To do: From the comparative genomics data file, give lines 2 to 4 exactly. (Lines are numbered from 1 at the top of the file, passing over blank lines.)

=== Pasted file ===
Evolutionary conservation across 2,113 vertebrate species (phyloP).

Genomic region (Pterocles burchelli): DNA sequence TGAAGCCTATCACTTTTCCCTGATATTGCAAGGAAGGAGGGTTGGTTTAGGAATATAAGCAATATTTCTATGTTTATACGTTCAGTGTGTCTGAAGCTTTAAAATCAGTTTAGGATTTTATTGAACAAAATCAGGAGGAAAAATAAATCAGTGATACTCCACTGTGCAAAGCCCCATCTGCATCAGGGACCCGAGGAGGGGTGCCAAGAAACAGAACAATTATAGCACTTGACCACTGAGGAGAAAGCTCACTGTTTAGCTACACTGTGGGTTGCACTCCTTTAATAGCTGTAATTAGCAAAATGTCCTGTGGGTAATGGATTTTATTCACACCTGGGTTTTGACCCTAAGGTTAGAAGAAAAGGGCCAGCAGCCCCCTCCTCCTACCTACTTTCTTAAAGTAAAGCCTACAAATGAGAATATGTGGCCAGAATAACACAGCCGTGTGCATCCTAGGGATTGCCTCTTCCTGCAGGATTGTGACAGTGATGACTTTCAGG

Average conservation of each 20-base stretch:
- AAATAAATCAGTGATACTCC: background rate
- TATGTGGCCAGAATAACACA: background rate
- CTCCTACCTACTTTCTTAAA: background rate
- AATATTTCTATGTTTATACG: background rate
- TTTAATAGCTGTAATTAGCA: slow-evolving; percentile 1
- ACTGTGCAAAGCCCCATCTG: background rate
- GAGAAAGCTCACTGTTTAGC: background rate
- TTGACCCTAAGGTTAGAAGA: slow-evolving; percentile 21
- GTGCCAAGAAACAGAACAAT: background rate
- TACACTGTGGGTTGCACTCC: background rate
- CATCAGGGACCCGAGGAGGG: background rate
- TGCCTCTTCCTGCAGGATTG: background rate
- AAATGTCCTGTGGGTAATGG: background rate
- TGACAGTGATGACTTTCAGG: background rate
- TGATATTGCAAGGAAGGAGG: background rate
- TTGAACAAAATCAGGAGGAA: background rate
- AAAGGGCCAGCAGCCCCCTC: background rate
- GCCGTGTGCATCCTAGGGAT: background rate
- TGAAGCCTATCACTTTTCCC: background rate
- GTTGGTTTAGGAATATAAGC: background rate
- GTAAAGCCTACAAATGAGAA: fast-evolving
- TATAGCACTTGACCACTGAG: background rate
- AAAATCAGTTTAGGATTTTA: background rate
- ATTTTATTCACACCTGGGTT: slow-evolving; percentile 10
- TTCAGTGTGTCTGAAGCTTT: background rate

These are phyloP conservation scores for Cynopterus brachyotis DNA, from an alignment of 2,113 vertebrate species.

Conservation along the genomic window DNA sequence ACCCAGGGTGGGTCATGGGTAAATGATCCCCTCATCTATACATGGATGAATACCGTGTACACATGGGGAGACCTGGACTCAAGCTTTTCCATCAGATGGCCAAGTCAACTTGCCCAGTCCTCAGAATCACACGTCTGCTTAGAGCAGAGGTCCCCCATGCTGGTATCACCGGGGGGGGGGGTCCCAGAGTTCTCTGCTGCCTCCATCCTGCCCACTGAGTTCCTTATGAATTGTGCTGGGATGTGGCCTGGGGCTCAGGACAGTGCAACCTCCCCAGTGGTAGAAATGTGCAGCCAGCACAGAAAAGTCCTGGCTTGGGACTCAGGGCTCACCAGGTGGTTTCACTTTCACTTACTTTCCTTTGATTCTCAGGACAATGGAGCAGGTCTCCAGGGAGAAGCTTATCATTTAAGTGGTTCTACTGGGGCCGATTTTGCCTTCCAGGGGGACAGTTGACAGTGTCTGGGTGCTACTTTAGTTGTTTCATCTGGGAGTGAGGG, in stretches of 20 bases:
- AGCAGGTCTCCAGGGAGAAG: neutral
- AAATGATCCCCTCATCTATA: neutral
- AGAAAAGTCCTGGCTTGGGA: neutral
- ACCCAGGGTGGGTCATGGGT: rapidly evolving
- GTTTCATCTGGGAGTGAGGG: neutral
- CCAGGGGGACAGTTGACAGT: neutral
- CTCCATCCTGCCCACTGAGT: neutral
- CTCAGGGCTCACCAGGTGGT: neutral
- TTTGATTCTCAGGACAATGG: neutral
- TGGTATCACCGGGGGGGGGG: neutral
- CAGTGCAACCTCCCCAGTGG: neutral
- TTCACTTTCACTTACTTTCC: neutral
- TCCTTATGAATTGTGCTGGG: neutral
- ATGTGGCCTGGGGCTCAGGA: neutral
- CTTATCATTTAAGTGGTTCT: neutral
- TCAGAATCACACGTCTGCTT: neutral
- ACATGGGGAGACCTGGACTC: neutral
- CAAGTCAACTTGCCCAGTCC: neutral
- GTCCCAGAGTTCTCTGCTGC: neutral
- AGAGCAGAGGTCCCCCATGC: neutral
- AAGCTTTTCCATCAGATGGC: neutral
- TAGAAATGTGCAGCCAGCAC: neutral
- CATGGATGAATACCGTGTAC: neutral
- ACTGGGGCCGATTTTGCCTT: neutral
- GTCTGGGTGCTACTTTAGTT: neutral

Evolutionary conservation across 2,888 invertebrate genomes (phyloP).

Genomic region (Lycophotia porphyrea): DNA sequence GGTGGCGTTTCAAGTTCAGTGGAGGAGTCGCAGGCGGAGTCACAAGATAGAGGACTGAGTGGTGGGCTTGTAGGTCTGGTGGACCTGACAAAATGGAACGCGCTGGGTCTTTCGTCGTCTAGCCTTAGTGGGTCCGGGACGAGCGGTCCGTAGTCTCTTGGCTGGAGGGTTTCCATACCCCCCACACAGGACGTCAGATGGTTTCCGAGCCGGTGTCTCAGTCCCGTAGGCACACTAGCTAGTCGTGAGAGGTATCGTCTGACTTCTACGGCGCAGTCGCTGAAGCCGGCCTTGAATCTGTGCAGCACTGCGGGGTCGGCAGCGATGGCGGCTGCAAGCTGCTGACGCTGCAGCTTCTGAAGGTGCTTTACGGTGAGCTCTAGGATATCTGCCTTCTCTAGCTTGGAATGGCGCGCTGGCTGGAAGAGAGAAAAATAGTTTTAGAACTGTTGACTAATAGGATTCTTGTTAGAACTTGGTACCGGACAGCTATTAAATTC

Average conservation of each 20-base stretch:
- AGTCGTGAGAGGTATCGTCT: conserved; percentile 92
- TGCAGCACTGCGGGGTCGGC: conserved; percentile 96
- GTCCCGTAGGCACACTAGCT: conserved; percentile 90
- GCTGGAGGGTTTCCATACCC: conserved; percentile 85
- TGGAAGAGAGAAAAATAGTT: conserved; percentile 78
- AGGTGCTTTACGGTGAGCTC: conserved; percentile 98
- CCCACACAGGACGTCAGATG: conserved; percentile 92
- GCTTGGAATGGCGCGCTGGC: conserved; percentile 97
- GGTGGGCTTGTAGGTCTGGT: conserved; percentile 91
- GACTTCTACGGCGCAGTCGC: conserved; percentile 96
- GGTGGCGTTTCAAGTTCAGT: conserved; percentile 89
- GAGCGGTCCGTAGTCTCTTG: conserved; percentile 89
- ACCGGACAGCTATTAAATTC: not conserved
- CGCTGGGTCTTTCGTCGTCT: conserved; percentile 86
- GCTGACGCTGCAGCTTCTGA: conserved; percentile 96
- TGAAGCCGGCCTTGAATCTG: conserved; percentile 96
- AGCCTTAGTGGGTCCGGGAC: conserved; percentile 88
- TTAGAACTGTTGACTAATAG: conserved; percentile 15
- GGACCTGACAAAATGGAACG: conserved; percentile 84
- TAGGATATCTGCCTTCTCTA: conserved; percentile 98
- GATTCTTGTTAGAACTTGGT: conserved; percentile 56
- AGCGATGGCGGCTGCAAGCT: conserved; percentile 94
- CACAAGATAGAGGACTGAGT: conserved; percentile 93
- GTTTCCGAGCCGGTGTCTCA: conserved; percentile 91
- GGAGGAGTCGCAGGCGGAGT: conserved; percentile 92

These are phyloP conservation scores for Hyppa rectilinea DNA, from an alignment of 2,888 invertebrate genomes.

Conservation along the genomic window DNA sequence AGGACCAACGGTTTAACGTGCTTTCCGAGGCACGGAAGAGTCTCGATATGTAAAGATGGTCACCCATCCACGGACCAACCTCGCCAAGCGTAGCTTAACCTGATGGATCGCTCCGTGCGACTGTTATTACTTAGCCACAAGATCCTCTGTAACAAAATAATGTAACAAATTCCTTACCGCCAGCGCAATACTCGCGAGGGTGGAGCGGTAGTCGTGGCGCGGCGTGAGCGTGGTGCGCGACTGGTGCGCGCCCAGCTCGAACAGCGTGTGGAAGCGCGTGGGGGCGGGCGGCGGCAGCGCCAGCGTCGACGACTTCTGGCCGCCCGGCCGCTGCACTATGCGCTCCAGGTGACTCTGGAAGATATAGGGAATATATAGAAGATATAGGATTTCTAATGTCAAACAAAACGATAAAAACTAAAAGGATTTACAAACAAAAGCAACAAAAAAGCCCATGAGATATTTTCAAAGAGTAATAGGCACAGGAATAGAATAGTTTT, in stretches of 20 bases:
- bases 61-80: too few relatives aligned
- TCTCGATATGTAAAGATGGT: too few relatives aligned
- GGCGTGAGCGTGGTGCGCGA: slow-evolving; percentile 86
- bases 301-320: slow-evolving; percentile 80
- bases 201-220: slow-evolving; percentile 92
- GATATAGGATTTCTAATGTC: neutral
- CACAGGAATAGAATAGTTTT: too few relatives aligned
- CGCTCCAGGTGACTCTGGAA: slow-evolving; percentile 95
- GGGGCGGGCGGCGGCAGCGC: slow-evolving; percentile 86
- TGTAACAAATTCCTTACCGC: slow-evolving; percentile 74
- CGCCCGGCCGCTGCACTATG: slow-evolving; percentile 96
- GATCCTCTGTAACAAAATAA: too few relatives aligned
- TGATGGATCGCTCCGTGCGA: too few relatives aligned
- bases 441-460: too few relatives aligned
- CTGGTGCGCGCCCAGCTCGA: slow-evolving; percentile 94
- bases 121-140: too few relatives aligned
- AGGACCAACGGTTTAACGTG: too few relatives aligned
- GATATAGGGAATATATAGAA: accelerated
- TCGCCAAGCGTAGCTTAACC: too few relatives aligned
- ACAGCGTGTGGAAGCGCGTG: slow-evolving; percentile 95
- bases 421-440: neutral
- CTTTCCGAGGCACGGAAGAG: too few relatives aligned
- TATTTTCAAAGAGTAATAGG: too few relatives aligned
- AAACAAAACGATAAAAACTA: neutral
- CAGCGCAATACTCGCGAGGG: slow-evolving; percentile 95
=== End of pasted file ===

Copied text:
Genomic region (Pterocles burchelli): DNA sequence TGAAGCCTATCACTTTTCCCTGATATTGCAAGGAAGGAGGGTTGGTTTAGGAATATAAGCAATATTTCTATGTTTATACGTTCAGTGTGTCTGAAGCTTTAAAATCAGTTTAGGATTTTATTGAACAAAATCAGGAGGAAAAATAAATCAGTGATACTCCACTGTGCAAAGCCCCATCTGCATCAGGGACCCGAGGAGGGGTGCCAAGAAACAGAACAATTATAGCACTTGACCACTGAGGAGAAAGCTCACTGTTTAGCTACACTGTGGGTTGCACTCCTTTAATAGCTGTAATTAGCAAAATGTCCTGTGGGTAATGGATTTTATTCACACCTGGGTTTTGACCCTAAGGTTAGAAGAAAAGGGCCAGCAGCCCCCTCCTCCTACCTACTTTCTTAAAGTAAAGCCTACAAATGAGAATATGTGGCCAGAATAACACAGCCGTGTGCATCCTAGGGATTGCCTCTTCCTGCAGGATTGTGACAGTGATGACTTTCAGG

Average conservation of each 20-base stretch:
- AAATAAATCAGTGATACTCC: background rate